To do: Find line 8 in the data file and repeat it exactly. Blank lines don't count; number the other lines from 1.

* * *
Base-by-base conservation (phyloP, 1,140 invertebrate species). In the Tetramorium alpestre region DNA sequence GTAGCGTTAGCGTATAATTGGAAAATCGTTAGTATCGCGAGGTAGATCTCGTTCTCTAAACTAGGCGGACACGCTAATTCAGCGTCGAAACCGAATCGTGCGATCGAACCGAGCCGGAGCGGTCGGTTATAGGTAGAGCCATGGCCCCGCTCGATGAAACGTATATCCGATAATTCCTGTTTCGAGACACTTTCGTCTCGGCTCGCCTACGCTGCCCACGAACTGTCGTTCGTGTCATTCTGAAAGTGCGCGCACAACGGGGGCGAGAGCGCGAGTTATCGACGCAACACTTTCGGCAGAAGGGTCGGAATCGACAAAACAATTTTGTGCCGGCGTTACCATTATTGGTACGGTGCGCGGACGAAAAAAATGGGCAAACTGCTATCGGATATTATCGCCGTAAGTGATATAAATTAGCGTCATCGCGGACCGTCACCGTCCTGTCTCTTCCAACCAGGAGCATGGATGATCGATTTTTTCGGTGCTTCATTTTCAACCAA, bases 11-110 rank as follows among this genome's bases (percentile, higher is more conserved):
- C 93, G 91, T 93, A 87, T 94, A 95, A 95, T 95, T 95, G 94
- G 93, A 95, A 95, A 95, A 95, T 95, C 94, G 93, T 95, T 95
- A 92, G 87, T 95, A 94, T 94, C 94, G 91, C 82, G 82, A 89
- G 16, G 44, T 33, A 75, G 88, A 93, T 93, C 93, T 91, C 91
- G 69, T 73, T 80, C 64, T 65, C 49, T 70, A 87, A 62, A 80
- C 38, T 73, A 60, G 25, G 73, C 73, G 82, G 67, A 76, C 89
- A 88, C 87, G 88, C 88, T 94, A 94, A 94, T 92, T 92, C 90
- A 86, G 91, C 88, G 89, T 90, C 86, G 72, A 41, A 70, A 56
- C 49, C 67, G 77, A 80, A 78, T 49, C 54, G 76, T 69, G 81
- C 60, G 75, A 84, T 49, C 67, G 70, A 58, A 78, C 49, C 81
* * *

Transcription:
- A 88, C 87, G 88, C 88, T 94, A 94, A 94, T 92, T 92, C 90